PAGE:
In addition, the fact that seven patients have now died and many others have been made sick by Aspergillus infections acquired at Seattle Children’s Hospital does not inspire a great deal of confidence that health care facilities in the area should be assumed to be safe with regard to toxic mold issues.

Whether the Life Care Center nursing home is just an ordinarily problematic building or extraordinarily bad building is hard to know without further information, such as either an ERMI test or a visit by an unmasked mold reactor, however.


Life Care Center of Kirkland. (Photo Credit: AP)

Addendum 3/23/20:  An AP photo of the Life Care Center of Kirkland nursing home shows that the flat roof appears to be extremely dilapidated and in poor repair, with very warped edges. Especially in the very wet climate of the Seattle area, it is hard to imagine how a building with a roof like that could not have mold issues.


Also in Kirkland, two dozen firefighters who visited the Life Care Center and now are showing respiratory symptoms are being quarantined until it can be determined whether they are suffering from coronavirus.

This was interesting to me because I have frequently come across news stories about fire departments that have had such bad mold problems that they have needed to be permanently shut down.

For instance, Seattle Fire Station 31 was permanently closed just a few months ago due to a mold issue that firefighters claimed was causing serious illness.

Why fire departments might be inclined to have particularly bad mold problems, if that indeed is the case, I’m not sure. Maybe it is related to water from the fire hoses, or to some kind of chemical that is used as a fire retardant, or to firefighters bringing back toxic chemicals on their clothing after fighting fires.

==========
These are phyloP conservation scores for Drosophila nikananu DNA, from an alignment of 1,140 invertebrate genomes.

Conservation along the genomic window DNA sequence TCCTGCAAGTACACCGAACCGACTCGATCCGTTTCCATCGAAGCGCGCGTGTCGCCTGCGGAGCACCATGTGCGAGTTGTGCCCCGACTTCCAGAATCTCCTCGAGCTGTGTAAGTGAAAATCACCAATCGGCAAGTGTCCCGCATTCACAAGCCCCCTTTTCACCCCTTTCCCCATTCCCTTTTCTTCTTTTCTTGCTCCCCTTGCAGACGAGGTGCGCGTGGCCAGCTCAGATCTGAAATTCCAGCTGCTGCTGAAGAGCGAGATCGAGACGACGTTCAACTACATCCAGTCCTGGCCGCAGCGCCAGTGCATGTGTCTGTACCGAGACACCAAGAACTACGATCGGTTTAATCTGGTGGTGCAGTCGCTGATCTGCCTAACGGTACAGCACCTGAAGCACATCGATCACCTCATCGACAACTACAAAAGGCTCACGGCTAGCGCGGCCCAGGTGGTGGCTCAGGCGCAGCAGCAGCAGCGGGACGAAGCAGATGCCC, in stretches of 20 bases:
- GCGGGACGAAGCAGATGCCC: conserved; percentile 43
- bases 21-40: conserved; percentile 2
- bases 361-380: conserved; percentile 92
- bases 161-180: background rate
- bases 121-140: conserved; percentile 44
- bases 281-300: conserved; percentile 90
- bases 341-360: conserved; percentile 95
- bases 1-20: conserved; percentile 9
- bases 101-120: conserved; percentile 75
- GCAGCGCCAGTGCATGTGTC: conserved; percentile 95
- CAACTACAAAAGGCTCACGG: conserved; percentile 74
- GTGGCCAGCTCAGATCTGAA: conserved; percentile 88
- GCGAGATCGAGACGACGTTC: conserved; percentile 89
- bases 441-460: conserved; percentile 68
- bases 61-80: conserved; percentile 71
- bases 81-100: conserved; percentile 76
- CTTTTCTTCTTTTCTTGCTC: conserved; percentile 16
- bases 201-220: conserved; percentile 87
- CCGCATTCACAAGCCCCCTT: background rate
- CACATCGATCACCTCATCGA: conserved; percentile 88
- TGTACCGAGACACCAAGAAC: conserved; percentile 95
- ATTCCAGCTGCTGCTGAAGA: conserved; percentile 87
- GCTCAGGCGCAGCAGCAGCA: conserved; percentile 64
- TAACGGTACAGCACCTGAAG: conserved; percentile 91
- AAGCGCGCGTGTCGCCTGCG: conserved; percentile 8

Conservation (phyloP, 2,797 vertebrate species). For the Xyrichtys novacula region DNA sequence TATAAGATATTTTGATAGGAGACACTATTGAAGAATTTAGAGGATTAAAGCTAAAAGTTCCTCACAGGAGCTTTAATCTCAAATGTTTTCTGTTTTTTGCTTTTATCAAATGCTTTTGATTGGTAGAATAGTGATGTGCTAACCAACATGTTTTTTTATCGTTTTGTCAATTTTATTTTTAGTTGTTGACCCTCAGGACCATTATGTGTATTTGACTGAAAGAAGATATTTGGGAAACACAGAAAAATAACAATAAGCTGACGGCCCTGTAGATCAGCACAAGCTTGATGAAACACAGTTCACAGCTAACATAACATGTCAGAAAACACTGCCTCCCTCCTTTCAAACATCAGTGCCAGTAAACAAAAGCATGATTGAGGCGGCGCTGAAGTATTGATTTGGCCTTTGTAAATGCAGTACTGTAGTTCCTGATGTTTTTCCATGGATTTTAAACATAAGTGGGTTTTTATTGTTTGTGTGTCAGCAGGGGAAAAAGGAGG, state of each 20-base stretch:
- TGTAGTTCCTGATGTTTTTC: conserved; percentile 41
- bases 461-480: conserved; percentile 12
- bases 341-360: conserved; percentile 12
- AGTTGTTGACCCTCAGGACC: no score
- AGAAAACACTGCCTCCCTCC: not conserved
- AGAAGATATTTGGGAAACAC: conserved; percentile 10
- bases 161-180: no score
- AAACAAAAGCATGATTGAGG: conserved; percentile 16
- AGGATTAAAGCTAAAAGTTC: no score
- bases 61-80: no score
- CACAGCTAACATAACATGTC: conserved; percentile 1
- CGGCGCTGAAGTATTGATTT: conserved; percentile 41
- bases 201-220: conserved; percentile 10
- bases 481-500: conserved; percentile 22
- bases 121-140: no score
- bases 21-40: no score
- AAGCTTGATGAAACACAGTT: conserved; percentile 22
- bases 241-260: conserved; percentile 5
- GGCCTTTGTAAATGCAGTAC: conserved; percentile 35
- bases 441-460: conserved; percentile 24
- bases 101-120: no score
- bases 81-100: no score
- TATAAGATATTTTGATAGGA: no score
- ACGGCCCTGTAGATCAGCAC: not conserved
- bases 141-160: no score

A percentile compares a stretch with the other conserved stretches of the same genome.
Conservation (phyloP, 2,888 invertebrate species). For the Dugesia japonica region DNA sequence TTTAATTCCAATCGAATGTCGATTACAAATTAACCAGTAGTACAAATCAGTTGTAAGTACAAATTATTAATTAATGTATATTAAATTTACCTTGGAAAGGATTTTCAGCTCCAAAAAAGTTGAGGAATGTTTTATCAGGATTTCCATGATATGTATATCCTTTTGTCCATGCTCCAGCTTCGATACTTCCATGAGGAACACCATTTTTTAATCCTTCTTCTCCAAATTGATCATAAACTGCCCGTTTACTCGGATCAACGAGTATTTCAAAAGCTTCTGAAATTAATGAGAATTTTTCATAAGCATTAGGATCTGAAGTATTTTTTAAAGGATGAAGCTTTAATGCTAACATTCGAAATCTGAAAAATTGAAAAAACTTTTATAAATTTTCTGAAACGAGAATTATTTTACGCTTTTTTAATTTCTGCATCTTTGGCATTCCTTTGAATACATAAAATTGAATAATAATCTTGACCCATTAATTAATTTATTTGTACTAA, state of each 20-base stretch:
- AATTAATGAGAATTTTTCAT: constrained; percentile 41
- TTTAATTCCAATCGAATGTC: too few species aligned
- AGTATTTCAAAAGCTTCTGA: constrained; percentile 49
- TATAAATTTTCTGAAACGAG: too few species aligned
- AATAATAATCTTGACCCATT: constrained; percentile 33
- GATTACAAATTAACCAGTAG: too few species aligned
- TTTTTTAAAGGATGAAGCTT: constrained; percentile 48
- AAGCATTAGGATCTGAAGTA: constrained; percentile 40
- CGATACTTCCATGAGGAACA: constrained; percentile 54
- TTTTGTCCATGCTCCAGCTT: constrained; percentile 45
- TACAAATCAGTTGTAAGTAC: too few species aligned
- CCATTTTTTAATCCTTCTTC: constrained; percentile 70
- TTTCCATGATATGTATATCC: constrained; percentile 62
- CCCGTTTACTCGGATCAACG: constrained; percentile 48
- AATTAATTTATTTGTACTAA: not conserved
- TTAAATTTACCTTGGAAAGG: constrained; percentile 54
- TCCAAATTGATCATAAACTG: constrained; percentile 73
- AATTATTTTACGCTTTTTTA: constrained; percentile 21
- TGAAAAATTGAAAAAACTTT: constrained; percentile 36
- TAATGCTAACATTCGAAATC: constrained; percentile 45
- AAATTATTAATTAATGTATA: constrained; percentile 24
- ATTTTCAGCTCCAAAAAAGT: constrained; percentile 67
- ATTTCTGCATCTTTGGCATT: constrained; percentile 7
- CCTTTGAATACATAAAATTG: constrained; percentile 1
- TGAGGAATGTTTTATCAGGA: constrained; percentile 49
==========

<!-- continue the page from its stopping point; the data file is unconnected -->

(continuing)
In any case, I was not able to find any online evidence that the Kirkland fire department has had any mold problems, but it would be interesting to look into the question more carefully in order to determine whether an issue exists.

Although Seattle does not have as much manufacturing or obvious air pollution as Wuhan and Daegu reportedly do, it does have some marked similarities to those other cities:  it tends to be rainy and damp; it is build directly adjacent to large natural bodies of water; and it has a strong historical connection to the computer industry.

The San Jose area (where a small coronavirus cluster has been identified) is similar as well, in terms of having a history of computer chip manufacturing as well as a damp climate.

I therefore am wondering if it is possible to predict where future clusters are most likely to pop up in the U.S., based on these various factors – damp/wet climate; frequent flooding; reputation as having many particularly problematic buildings; known solvent spills or computer chip manufacturing history; and general reputation among skilled mold avoiders as being a particularly difficult location.

My top suspect here would be the Houston area, which is still reeling from the aftereffects of Hurricane Harvey two years ago and which many Mold Avoiders members recently stated had been particularly problematic for them.

Other locations that I suspect could end up presenting with cluster outbreaks include Washington, D.C.; Portland and Eugene, Oregon; Baltimore; Atlanta; Orlando; Ann Arbor; Dallas; and other parts of the San Francisco Bay area.

Other locations mentioned in the recent “Most Severe Location” poll in the Mold Avoiders group seem like they might be in the running to become illness hot spots as well.


Addendum 3/8/2020: Another illness hot spot gaining a great deal of attention in the early days of the epidemic has been the orthodox synagogue Young Israel of New Rochelle, located near New York City. I have yet to get any reports with regard to whether this building might have a toxic mold issue.


The Cook County Jail